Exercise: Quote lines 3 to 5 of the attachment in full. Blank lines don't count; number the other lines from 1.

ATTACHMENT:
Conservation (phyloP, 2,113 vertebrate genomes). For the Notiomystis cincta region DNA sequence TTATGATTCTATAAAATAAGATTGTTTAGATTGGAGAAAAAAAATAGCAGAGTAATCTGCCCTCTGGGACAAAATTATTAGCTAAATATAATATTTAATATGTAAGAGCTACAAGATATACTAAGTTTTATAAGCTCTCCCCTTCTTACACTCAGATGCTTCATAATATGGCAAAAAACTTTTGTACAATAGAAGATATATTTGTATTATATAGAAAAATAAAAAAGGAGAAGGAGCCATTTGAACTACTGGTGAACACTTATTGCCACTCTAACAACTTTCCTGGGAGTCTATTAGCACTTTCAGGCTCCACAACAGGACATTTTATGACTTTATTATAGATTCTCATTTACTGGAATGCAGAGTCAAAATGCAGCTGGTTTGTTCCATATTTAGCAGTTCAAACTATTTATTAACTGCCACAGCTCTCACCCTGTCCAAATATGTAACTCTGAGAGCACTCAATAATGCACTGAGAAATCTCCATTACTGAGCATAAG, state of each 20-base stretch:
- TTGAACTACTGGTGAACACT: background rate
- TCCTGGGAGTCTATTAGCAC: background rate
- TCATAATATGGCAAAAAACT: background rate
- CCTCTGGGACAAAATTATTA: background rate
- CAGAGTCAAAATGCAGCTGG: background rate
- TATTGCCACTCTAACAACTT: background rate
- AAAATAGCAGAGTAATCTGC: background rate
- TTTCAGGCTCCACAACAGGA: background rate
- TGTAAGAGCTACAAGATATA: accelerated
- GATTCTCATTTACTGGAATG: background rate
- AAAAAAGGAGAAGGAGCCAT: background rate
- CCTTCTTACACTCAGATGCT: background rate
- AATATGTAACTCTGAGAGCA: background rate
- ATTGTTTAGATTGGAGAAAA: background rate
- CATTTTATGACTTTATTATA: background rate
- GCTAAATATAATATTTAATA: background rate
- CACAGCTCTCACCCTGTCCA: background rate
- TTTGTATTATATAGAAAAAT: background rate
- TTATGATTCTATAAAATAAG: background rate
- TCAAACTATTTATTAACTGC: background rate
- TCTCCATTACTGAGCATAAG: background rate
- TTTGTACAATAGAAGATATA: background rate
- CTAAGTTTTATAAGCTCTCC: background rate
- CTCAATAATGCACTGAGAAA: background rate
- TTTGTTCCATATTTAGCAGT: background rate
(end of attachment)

- TCCTGGGAGTCTATTAGCAC: background rate
- TCATAATATGGCAAAAAACT: background rate
- CCTCTGGGACAAAATTATTA: background rate